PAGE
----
Monday, December 28, 2009
Naval Architecture Schools in Indonesia
Suppose that you are interested in studying Naval Architecture and you are looking for schools that provide such study program in Indonesia. Indonesia is a maritime country but it has less than ten naval architecture schools which are located in several islands. For state owned universities I will recommend Pattimura University in Ambon city of Maluku islands, Institut Teknologi Surabaya (ITS) in Surabaya city of East Java and Hasanuddin University in Makassar city of the Province of South Sulawesi.
These universities have cooperation which they call Segitiga Biru or Blue Triangle. Experts or lecturers from the respective department of naval architecture and marine engineering meet regularly to discuss the latest development in the national shipbuilding industry.
Sometimes these universities conduct researches that are related to ship design and propulsion using the towing tank of Pattimura University or the hydrodynamic laboratory that is located in ITS. A new naval architecture study program has just been opened in the University of Diponegoro. But I don't know how far they have built their cooperation and relation with the three campuses. Pattimura University is the only department of naval architecture and marine engineering that has its own slipway that repairs boats up to thirty meters in length. This facility allows the students to experience direct dockyard works before entering bigger shipyard.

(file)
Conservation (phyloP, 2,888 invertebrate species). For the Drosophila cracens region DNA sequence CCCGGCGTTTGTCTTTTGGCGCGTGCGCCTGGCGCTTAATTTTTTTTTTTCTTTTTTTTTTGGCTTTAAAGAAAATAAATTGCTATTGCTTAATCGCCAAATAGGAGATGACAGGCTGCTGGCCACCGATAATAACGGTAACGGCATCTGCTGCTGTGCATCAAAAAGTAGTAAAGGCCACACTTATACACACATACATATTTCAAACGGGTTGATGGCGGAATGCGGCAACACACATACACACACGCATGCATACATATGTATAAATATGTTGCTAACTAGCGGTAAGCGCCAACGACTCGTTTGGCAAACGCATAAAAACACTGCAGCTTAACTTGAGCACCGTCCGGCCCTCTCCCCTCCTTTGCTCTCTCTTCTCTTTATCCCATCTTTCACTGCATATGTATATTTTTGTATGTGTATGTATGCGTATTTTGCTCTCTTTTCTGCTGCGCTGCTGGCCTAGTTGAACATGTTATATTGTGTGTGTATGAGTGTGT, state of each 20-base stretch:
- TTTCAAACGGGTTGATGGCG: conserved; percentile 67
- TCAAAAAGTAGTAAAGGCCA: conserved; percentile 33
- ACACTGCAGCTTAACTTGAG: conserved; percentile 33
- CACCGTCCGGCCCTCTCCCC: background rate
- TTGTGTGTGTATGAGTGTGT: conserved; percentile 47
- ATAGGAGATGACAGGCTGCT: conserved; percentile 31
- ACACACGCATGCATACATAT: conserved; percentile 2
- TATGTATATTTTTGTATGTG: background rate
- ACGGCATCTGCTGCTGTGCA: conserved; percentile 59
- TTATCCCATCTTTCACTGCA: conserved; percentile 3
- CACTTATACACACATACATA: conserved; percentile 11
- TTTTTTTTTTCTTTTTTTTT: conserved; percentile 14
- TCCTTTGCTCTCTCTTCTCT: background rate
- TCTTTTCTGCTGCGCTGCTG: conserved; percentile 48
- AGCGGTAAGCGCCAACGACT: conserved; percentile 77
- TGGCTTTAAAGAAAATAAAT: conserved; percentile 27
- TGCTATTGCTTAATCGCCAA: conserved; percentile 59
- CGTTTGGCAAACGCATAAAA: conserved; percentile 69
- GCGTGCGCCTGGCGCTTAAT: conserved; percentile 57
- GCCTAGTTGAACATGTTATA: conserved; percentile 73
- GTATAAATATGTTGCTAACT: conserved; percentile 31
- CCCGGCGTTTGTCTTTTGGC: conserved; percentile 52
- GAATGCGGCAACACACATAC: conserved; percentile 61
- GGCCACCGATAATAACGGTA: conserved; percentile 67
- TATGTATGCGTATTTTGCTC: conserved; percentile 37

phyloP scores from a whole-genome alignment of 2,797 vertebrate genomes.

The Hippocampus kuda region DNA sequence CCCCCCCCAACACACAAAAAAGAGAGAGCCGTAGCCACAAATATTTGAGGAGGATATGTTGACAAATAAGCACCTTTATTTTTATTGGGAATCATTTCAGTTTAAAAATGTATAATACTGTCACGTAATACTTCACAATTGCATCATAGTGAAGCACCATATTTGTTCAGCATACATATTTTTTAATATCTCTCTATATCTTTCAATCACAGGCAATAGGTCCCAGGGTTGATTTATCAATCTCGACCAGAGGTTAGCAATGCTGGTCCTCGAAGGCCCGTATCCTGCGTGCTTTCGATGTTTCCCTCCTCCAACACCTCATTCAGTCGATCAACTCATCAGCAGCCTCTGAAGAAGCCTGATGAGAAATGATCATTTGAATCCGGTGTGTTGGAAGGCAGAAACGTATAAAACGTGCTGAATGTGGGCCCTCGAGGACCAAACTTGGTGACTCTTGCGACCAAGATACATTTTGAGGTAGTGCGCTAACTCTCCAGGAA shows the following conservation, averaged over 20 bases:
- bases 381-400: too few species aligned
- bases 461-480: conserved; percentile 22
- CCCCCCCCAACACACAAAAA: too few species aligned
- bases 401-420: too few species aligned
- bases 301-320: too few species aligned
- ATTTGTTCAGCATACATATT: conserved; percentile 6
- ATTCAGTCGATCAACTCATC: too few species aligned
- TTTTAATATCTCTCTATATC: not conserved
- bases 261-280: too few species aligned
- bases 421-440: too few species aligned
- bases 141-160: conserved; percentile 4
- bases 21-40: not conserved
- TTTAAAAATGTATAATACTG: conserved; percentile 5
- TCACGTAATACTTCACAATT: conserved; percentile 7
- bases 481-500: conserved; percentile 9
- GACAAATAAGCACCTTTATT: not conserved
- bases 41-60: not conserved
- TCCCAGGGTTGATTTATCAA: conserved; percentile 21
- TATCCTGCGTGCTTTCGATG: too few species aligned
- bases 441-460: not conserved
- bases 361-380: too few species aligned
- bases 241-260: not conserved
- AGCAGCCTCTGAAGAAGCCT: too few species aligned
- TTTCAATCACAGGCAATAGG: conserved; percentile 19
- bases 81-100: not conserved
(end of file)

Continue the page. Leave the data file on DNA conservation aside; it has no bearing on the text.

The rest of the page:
Other private universities that also offer naval architecture and marine engineering study programs are Universitas Dharma Persada in Jakarta and Hang Tuah University in Surabaya. I don't have any information about them, so, I cannot give you any explanation about them.
If you are not an Indonesian, you need to contact the deans of the universities to get more information whether you are allowed to study naval architecture there or not. Although most of the textbooks in these campus are written in English, you might need to master bahasa Indonesia (Indonesian language) before being able to join the classooms. by Charles Roring